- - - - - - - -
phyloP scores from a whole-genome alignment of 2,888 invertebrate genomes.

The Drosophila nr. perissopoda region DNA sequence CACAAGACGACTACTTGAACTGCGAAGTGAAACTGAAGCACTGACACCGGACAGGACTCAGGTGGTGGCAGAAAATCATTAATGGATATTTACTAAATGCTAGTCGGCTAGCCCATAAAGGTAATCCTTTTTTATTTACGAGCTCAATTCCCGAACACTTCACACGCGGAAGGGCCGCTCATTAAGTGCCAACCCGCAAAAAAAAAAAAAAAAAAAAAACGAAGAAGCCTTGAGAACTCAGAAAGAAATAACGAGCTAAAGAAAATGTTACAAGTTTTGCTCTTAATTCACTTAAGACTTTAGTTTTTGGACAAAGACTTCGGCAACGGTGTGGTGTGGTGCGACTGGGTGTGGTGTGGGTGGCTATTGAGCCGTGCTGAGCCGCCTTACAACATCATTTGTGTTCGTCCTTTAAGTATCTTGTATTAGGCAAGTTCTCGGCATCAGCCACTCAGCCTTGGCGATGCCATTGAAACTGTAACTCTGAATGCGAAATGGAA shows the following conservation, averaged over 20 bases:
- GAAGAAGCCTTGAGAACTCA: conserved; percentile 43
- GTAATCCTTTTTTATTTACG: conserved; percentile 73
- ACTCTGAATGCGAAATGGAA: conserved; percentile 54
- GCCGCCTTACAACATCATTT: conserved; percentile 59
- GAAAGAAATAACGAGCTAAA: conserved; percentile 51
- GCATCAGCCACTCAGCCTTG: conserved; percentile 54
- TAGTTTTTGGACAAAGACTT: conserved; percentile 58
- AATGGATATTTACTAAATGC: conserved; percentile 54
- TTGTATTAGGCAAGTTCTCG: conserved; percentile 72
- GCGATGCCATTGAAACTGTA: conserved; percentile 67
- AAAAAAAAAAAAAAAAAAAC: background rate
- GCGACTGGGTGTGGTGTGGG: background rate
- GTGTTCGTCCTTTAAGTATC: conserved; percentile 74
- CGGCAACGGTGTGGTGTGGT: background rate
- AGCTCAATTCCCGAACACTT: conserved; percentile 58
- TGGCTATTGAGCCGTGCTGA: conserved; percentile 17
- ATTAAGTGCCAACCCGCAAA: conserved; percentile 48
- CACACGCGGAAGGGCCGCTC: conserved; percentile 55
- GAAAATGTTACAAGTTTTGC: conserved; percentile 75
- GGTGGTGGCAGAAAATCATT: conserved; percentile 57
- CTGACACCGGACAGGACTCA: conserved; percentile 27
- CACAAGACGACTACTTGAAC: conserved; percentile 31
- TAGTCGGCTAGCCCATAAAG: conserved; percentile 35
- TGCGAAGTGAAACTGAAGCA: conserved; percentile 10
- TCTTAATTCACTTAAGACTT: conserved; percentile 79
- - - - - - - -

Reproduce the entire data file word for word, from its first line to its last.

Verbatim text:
phyloP scores from a whole-genome alignment of 2,888 invertebrate genomes.

The Drosophila nr. perissopoda region DNA sequence CACAAGACGACTACTTGAACTGCGAAGTGAAACTGAAGCACTGACACCGGACAGGACTCAGGTGGTGGCAGAAAATCATTAATGGATATTTACTAAATGCTAGTCGGCTAGCCCATAAAGGTAATCCTTTTTTATTTACGAGCTCAATTCCCGAACACTTCACACGCGGAAGGGCCGCTCATTAAGTGCCAACCCGCAAAAAAAAAAAAAAAAAAAAAACGAAGAAGCCTTGAGAACTCAGAAAGAAATAACGAGCTAAAGAAAATGTTACAAGTTTTGCTCTTAATTCACTTAAGACTTTAGTTTTTGGACAAAGACTTCGGCAACGGTGTGGTGTGGTGCGACTGGGTGTGGTGTGGGTGGCTATTGAGCCGTGCTGAGCCGCCTTACAACATCATTTGTGTTCGTCCTTTAAGTATCTTGTATTAGGCAAGTTCTCGGCATCAGCCACTCAGCCTTGGCGATGCCATTGAAACTGTAACTCTGAATGCGAAATGGAA shows the following conservation, averaged over 20 bases:
- GAAGAAGCCTTGAGAACTCA: conserved; percentile 43
- GTAATCCTTTTTTATTTACG: conserved; percentile 73
- ACTCTGAATGCGAAATGGAA: conserved; percentile 54
- GCCGCCTTACAACATCATTT: conserved; percentile 59
- GAAAGAAATAACGAGCTAAA: conserved; percentile 51
- GCATCAGCCACTCAGCCTTG: conserved; percentile 54
- TAGTTTTTGGACAAAGACTT: conserved; percentile 58
- AATGGATATTTACTAAATGC: conserved; percentile 54
- TTGTATTAGGCAAGTTCTCG: conserved; percentile 72
- GCGATGCCATTGAAACTGTA: conserved; percentile 67
- AAAAAAAAAAAAAAAAAAAC: background rate
- GCGACTGGGTGTGGTGTGGG: background rate
- GTGTTCGTCCTTTAAGTATC: conserved; percentile 74
- CGGCAACGGTGTGGTGTGGT: background rate
- AGCTCAATTCCCGAACACTT: conserved; percentile 58
- TGGCTATTGAGCCGTGCTGA: conserved; percentile 17
- ATTAAGTGCCAACCCGCAAA: conserved; percentile 48
- CACACGCGGAAGGGCCGCTC: conserved; percentile 55
- GAAAATGTTACAAGTTTTGC: conserved; percentile 75
- GGTGGTGGCAGAAAATCATT: conserved; percentile 57
- CTGACACCGGACAGGACTCA: conserved; percentile 27
- CACAAGACGACTACTTGAAC: conserved; percentile 31
- TAGTCGGCTAGCCCATAAAG: conserved; percentile 35
- TGCGAAGTGAAACTGAAGCA: conserved; percentile 10
- TCTTAATTCACTTAAGACTT: conserved; percentile 79